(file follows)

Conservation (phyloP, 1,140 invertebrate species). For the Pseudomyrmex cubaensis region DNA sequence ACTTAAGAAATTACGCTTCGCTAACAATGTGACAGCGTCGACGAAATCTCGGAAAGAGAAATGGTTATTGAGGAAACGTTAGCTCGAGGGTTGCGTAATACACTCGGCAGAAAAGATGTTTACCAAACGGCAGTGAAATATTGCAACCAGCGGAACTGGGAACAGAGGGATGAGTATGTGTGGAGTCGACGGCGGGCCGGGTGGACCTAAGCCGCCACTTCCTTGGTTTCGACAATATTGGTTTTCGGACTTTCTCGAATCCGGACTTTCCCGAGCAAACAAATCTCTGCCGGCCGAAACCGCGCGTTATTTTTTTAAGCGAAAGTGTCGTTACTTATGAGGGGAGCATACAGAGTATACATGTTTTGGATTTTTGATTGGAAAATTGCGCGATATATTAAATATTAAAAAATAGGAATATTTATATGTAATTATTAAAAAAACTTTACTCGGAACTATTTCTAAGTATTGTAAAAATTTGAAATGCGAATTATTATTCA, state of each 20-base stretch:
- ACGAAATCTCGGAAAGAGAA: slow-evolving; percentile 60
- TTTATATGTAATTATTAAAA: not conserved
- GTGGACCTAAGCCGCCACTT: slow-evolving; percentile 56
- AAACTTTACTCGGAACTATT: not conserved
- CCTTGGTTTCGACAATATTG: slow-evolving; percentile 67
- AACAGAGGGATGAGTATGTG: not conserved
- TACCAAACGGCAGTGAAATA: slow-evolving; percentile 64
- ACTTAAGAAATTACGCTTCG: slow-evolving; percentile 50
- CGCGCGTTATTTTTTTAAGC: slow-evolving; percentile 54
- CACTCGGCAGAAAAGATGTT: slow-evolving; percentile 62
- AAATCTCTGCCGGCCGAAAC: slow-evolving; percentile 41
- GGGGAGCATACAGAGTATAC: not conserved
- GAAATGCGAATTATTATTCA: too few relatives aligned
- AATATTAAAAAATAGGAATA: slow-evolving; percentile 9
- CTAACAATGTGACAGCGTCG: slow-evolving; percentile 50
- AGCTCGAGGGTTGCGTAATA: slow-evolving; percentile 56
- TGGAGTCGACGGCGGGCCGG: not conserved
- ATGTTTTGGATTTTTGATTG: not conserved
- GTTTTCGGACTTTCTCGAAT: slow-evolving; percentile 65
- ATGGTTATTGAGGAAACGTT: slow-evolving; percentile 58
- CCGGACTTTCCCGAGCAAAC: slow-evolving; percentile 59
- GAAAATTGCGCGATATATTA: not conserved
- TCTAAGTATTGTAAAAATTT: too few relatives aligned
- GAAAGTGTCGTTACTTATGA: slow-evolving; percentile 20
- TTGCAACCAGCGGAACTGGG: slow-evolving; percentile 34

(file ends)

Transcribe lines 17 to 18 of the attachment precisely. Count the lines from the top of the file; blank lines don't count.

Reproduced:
- AGCTCGAGGGTTGCGTAATA: slow-evolving; percentile 56
- TGGAGTCGACGGCGGGCCGG: not conserved